Perhaps these things aren’t just popular due to nostalgia; often wagons were provided with the hi-po stuff in a much cheaper- and more useful- package. Ever seen an Olds VistaCruiser turned into a 442? Trailer-tow options normally meant deeper rear axle gearing, posi/limited slip, the bigger engine, enhanced cooling/electrics, and lotsa these wagons were so equipped. And family happiness meant a/c, power everything, and space. Same-same sells now, or why this SUV obsession?
    In the late ’90’s I was able to purchase a one family owned ’78 Country Squire (the "Greg Brady goes to prom" style, last of the big ones) in gold metallic, obligatory fake wood, equipped with a 460/4bbl and the towing package, which provided a limited slip axle with about a 3.08 gearset (I never bothered to check). The elderly snowbirds were relocating, and no longer needed an aircraft carrier sized auto to pull their boat and bus the grandkids, so I got a 20 year old car with less than 80k miles. With the LTD style hidden headlights and ginormous chrome w/overriders front bumper, and it’s simply vast size, I can report that no-one ever pulled out in front of me, nor changed lanes into my path.
    Oh, I put on new, aftermarket cats, true crossed over duals and Turbo muffs, rebuilt the carb and put a hi-po fuel pump/filter in, flipped the aircleaner lid, but left everything else alone. The thing would flame the 235/15 light truck spec tires on the factory alloys at 3/4s and leave two stripes as long as you cared, but due to the aircraft carrier weight, wasn’t quick in any sense. It would, however, accept the cruise control at 115mph, and float down the highway at this speed in absolute ease, quiet, and security for as long as the unleaded premium held out- which wasn’t very long, given the wagon’s pole barn aero profile. I could get 15mpg at 65, in town 9-11 was normal. Heavy car, heavy foot, ’70’s era pollution control equipment.
    The interior was slick, sorta mustard/tan vinyl, not all that spiffy but completely immune to oil, food, kid puke, and pets, and equipped with power everything. The rear, when folded, presented a vast, if low ceilinged cavern based in painted metal and surrounded by hard, interior colored plastic; all upholstery save the huge headliner was protected from any cargo.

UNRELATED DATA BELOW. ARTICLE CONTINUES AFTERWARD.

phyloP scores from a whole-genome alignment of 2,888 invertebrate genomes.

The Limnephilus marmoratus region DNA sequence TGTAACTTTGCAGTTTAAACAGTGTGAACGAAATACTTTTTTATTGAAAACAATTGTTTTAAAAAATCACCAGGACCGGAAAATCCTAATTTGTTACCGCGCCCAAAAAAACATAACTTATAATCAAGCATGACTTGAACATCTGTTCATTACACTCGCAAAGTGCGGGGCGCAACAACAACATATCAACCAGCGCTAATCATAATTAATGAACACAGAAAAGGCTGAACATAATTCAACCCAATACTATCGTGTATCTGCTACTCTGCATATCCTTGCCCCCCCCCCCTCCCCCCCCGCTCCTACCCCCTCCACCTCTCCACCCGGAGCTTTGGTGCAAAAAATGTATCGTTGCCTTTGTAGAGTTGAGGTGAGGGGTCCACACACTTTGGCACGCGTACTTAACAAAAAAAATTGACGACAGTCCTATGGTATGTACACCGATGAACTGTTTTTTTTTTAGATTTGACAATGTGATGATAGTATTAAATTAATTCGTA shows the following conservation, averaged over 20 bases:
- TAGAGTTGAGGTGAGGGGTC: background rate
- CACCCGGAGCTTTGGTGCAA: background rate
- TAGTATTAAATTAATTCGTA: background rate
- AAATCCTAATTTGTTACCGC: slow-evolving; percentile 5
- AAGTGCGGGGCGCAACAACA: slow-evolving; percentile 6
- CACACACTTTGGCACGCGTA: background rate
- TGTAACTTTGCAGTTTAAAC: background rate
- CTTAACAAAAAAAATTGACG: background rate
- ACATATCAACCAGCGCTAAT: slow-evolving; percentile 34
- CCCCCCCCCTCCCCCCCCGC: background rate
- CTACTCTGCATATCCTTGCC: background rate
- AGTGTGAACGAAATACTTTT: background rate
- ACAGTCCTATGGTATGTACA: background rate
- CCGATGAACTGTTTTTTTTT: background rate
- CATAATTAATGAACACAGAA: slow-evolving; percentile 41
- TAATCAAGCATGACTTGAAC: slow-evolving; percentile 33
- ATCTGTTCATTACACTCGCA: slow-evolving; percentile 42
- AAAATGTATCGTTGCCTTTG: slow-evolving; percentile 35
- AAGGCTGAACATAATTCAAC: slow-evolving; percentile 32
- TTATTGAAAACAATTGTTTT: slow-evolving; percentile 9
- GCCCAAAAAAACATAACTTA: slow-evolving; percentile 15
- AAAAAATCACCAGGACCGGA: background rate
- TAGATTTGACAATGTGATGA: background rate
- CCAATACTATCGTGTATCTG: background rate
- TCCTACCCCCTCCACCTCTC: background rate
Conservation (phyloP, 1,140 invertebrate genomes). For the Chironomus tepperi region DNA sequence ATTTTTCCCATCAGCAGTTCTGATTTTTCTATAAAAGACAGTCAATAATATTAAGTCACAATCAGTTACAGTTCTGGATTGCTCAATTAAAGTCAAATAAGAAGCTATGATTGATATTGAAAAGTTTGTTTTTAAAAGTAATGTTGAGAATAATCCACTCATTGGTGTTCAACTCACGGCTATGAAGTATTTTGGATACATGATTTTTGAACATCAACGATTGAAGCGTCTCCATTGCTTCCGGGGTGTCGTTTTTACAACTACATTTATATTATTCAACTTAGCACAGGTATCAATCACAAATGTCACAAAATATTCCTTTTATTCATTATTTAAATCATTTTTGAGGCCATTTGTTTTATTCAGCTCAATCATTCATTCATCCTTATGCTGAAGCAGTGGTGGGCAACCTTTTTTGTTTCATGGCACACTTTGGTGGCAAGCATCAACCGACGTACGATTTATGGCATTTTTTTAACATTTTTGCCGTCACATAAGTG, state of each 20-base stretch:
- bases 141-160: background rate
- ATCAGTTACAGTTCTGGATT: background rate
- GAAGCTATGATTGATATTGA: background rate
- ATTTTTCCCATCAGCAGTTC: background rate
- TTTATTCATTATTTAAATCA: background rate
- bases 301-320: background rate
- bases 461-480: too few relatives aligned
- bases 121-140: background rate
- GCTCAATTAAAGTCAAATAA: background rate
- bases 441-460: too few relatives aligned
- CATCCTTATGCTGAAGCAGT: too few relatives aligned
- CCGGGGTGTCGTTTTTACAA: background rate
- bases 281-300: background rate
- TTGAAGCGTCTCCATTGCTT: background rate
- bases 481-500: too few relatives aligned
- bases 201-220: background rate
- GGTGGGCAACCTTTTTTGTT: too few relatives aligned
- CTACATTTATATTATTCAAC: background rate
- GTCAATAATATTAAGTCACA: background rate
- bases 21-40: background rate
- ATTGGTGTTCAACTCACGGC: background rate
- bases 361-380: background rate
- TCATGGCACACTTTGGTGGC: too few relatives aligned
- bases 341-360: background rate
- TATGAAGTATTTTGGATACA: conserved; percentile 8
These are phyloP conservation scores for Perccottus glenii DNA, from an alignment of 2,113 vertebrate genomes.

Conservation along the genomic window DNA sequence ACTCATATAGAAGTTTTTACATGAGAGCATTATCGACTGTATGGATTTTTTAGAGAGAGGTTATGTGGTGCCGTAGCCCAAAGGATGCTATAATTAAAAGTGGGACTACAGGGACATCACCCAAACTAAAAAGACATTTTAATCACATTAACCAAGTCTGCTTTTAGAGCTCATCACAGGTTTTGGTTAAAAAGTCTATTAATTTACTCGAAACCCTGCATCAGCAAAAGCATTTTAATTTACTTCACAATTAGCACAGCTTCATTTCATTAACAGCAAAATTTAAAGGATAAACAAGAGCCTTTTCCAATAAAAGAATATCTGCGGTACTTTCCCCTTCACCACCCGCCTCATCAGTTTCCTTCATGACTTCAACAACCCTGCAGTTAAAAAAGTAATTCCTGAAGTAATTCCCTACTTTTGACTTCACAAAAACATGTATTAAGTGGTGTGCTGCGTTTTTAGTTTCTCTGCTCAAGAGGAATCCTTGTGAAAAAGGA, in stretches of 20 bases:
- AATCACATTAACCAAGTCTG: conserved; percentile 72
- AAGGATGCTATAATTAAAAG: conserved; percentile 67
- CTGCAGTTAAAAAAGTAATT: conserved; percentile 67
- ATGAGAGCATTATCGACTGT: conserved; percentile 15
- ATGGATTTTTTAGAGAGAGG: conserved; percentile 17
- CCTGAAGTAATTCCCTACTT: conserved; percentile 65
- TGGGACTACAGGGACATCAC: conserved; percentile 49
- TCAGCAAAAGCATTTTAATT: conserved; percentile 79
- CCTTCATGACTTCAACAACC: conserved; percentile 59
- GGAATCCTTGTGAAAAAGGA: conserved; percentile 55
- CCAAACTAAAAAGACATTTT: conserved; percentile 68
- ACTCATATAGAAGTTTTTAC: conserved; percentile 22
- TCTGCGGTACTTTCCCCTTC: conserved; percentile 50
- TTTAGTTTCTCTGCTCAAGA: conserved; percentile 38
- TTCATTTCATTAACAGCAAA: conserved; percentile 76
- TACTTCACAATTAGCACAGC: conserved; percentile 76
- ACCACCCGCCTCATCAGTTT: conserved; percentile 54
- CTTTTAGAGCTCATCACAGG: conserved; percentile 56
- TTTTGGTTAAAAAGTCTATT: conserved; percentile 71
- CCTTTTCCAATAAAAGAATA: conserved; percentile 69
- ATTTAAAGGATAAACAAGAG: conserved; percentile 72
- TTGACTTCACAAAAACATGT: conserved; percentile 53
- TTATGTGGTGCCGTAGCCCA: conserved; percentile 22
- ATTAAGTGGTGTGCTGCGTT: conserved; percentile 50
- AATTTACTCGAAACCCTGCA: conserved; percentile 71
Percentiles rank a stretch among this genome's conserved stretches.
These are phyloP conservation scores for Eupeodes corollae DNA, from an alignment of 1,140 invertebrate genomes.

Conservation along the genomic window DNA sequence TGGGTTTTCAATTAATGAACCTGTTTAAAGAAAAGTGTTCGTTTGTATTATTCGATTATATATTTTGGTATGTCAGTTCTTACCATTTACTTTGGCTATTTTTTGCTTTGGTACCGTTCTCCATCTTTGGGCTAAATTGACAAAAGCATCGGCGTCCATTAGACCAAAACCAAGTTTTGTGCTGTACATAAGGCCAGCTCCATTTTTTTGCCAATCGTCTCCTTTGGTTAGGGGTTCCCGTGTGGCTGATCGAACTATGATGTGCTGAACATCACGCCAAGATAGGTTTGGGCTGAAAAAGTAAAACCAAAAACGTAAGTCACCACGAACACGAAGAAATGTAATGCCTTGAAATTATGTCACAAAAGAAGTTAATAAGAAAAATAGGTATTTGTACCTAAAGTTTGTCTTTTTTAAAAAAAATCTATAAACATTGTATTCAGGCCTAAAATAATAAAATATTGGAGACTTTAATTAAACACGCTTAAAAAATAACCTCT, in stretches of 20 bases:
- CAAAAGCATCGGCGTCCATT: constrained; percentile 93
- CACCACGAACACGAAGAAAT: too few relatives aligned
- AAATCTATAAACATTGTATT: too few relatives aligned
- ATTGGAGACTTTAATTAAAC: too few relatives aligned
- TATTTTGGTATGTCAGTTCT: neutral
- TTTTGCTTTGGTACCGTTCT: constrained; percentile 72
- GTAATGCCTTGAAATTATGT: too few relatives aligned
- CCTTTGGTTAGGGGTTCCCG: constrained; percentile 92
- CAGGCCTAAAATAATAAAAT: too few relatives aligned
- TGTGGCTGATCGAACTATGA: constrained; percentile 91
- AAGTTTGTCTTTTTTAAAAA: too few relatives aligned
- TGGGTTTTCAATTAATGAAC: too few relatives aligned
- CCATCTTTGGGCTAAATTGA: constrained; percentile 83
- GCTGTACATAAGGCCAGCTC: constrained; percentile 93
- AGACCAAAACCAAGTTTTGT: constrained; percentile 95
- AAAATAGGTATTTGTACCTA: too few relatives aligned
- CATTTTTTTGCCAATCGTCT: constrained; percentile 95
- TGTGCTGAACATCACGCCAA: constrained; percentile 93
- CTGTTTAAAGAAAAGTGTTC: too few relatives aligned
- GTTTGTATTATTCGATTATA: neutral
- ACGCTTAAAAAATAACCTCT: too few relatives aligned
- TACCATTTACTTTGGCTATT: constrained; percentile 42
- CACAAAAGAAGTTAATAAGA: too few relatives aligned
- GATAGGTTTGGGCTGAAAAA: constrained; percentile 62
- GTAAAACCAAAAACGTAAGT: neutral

A note on the rear seats: as a kid, we loved the rear facing seat my Uncle & Auntie had in their ’60’s era Mercury Colony Park (a Country Squire by any other name…) and used to fight over who could sit there. Facing benches exposed you to parental supervision, via Dad and the mirror, or Mom rotated in the front seat. Bad for shenanigans.
    A rear facing seat not only protects you from direct parental observation, it isolates you from other adults or kids in the rear seat. And between the oddity of hurtling backwards, and the ability to, "ahem", sign and signal following motorists (don’t say moon or finger), well, the rearward 3 outranks the infacing 4 any day, among discerning kids. I noticed that my partner’s kid, and his friends, would invariably ask me to open the two-way tailgate and pop the bench, rather than sit in the back seat. He was 6 through 11 when I had the Squire, and those boys ALWAYS took the tailgate seat- four 11yr olds fit in that seat, and often did. I used to turn up my aftermarket sound system to cover the giggling, ‘cuz unlike my sweetie, I knew exactly what went on back there.
    Wish I hadn’t sold it.

    REPLY
    • James McIntire@Ryan Corman
      July 8, 2019, 5:53 AM

      I don’t know why but kids used to always fight over who got to sit in the third row seat in these big, colossal-sized wagons. Probably so we could sit back there and make funny faces at whoever had the misfortune of traveling behind us.
      In the 80’s my dad worked for Hertz Rental Car as a Maintenance Manager. One of his perks was a company car. I remember anytime we were going on a family vacation, which wasn’t too often; he would try to reserve a Crown Vic/LTD wagon. My parents had owned a Mercury Colony Park wagon back in the 70’s when I was born but obviously I don’t remember that.

      REPLY